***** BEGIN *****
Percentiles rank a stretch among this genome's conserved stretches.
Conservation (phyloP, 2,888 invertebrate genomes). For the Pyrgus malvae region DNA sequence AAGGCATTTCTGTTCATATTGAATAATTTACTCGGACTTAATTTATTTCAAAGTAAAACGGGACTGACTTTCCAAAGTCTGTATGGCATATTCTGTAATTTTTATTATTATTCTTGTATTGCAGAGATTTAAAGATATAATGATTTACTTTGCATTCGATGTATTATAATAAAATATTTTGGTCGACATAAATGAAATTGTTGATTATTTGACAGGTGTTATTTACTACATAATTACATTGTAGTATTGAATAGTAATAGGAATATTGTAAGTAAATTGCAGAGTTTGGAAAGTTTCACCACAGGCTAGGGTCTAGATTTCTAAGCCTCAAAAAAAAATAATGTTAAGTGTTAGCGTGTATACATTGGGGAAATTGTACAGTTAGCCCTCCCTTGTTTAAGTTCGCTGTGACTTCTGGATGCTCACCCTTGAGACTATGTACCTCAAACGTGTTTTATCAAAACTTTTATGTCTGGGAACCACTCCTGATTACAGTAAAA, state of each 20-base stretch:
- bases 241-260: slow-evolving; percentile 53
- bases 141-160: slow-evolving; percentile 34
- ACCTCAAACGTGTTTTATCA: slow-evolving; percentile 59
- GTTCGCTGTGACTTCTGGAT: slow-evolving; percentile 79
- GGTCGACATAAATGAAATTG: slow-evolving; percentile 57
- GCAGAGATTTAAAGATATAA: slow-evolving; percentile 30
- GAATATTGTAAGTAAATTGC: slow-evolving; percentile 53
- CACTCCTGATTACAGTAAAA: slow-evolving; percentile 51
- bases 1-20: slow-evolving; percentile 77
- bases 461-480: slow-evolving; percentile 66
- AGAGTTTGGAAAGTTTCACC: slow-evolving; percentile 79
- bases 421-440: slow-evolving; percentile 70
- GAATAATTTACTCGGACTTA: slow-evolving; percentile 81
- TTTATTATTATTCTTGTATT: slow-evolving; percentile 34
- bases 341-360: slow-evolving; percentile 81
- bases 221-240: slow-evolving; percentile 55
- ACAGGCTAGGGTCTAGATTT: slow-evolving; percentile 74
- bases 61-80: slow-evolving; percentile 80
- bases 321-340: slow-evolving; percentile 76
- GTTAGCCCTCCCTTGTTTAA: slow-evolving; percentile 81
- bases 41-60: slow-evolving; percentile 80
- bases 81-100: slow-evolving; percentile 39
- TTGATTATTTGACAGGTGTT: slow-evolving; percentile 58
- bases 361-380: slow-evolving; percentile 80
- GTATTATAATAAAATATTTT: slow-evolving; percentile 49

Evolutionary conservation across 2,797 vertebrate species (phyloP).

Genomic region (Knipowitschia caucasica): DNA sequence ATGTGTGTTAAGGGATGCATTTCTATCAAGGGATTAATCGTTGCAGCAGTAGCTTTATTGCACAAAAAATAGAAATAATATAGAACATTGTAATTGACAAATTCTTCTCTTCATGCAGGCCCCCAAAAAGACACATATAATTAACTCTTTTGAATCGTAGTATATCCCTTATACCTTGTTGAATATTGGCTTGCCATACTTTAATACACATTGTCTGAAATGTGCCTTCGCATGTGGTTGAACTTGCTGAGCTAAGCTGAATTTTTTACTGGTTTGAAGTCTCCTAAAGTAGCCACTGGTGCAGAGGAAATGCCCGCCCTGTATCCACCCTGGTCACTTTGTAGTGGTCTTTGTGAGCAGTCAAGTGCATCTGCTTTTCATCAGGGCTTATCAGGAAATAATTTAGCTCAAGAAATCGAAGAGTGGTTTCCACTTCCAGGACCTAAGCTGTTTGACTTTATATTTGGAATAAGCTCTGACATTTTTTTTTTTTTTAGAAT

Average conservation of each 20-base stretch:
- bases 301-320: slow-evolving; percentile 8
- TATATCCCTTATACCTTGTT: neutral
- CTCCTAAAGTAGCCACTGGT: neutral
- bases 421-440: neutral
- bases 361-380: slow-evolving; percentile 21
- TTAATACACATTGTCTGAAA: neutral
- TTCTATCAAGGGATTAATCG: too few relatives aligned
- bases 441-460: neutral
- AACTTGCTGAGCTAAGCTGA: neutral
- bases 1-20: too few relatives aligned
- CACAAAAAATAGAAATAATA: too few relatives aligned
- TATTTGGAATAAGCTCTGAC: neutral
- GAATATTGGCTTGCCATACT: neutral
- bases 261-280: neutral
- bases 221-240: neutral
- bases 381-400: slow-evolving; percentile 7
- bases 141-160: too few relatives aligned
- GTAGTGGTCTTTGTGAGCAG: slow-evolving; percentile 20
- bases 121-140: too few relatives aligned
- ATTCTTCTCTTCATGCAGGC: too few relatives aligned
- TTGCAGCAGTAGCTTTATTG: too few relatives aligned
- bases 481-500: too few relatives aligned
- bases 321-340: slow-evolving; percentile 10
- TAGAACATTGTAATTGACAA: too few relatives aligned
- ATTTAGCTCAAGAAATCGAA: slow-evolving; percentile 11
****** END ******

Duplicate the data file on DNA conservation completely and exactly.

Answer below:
Percentiles rank a stretch among this genome's conserved stretches.
Conservation (phyloP, 2,888 invertebrate genomes). For the Pyrgus malvae region DNA sequence AAGGCATTTCTGTTCATATTGAATAATTTACTCGGACTTAATTTATTTCAAAGTAAAACGGGACTGACTTTCCAAAGTCTGTATGGCATATTCTGTAATTTTTATTATTATTCTTGTATTGCAGAGATTTAAAGATATAATGATTTACTTTGCATTCGATGTATTATAATAAAATATTTTGGTCGACATAAATGAAATTGTTGATTATTTGACAGGTGTTATTTACTACATAATTACATTGTAGTATTGAATAGTAATAGGAATATTGTAAGTAAATTGCAGAGTTTGGAAAGTTTCACCACAGGCTAGGGTCTAGATTTCTAAGCCTCAAAAAAAAATAATGTTAAGTGTTAGCGTGTATACATTGGGGAAATTGTACAGTTAGCCCTCCCTTGTTTAAGTTCGCTGTGACTTCTGGATGCTCACCCTTGAGACTATGTACCTCAAACGTGTTTTATCAAAACTTTTATGTCTGGGAACCACTCCTGATTACAGTAAAA, state of each 20-base stretch:
- bases 241-260: slow-evolving; percentile 53
- bases 141-160: slow-evolving; percentile 34
- ACCTCAAACGTGTTTTATCA: slow-evolving; percentile 59
- GTTCGCTGTGACTTCTGGAT: slow-evolving; percentile 79
- GGTCGACATAAATGAAATTG: slow-evolving; percentile 57
- GCAGAGATTTAAAGATATAA: slow-evolving; percentile 30
- GAATATTGTAAGTAAATTGC: slow-evolving; percentile 53
- CACTCCTGATTACAGTAAAA: slow-evolving; percentile 51
- bases 1-20: slow-evolving; percentile 77
- bases 461-480: slow-evolving; percentile 66
- AGAGTTTGGAAAGTTTCACC: slow-evolving; percentile 79
- bases 421-440: slow-evolving; percentile 70
- GAATAATTTACTCGGACTTA: slow-evolving; percentile 81
- TTTATTATTATTCTTGTATT: slow-evolving; percentile 34
- bases 341-360: slow-evolving; percentile 81
- bases 221-240: slow-evolving; percentile 55
- ACAGGCTAGGGTCTAGATTT: slow-evolving; percentile 74
- bases 61-80: slow-evolving; percentile 80
- bases 321-340: slow-evolving; percentile 76
- GTTAGCCCTCCCTTGTTTAA: slow-evolving; percentile 81
- bases 41-60: slow-evolving; percentile 80
- bases 81-100: slow-evolving; percentile 39
- TTGATTATTTGACAGGTGTT: slow-evolving; percentile 58
- bases 361-380: slow-evolving; percentile 80
- GTATTATAATAAAATATTTT: slow-evolving; percentile 49

Evolutionary conservation across 2,797 vertebrate species (phyloP).

Genomic region (Knipowitschia caucasica): DNA sequence ATGTGTGTTAAGGGATGCATTTCTATCAAGGGATTAATCGTTGCAGCAGTAGCTTTATTGCACAAAAAATAGAAATAATATAGAACATTGTAATTGACAAATTCTTCTCTTCATGCAGGCCCCCAAAAAGACACATATAATTAACTCTTTTGAATCGTAGTATATCCCTTATACCTTGTTGAATATTGGCTTGCCATACTTTAATACACATTGTCTGAAATGTGCCTTCGCATGTGGTTGAACTTGCTGAGCTAAGCTGAATTTTTTACTGGTTTGAAGTCTCCTAAAGTAGCCACTGGTGCAGAGGAAATGCCCGCCCTGTATCCACCCTGGTCACTTTGTAGTGGTCTTTGTGAGCAGTCAAGTGCATCTGCTTTTCATCAGGGCTTATCAGGAAATAATTTAGCTCAAGAAATCGAAGAGTGGTTTCCACTTCCAGGACCTAAGCTGTTTGACTTTATATTTGGAATAAGCTCTGACATTTTTTTTTTTTTTAGAAT

Average conservation of each 20-base stretch:
- bases 301-320: slow-evolving; percentile 8
- TATATCCCTTATACCTTGTT: neutral
- CTCCTAAAGTAGCCACTGGT: neutral
- bases 421-440: neutral
- bases 361-380: slow-evolving; percentile 21
- TTAATACACATTGTCTGAAA: neutral
- TTCTATCAAGGGATTAATCG: too few relatives aligned
- bases 441-460: neutral
- AACTTGCTGAGCTAAGCTGA: neutral
- bases 1-20: too few relatives aligned
- CACAAAAAATAGAAATAATA: too few relatives aligned
- TATTTGGAATAAGCTCTGAC: neutral
- GAATATTGGCTTGCCATACT: neutral
- bases 261-280: neutral
- bases 221-240: neutral
- bases 381-400: slow-evolving; percentile 7
- bases 141-160: too few relatives aligned
- GTAGTGGTCTTTGTGAGCAG: slow-evolving; percentile 20
- bases 121-140: too few relatives aligned
- ATTCTTCTCTTCATGCAGGC: too few relatives aligned
- TTGCAGCAGTAGCTTTATTG: too few relatives aligned
- bases 481-500: too few relatives aligned
- bases 321-340: slow-evolving; percentile 10
- TAGAACATTGTAATTGACAA: too few relatives aligned
- ATTTAGCTCAAGAAATCGAA: slow-evolving; percentile 11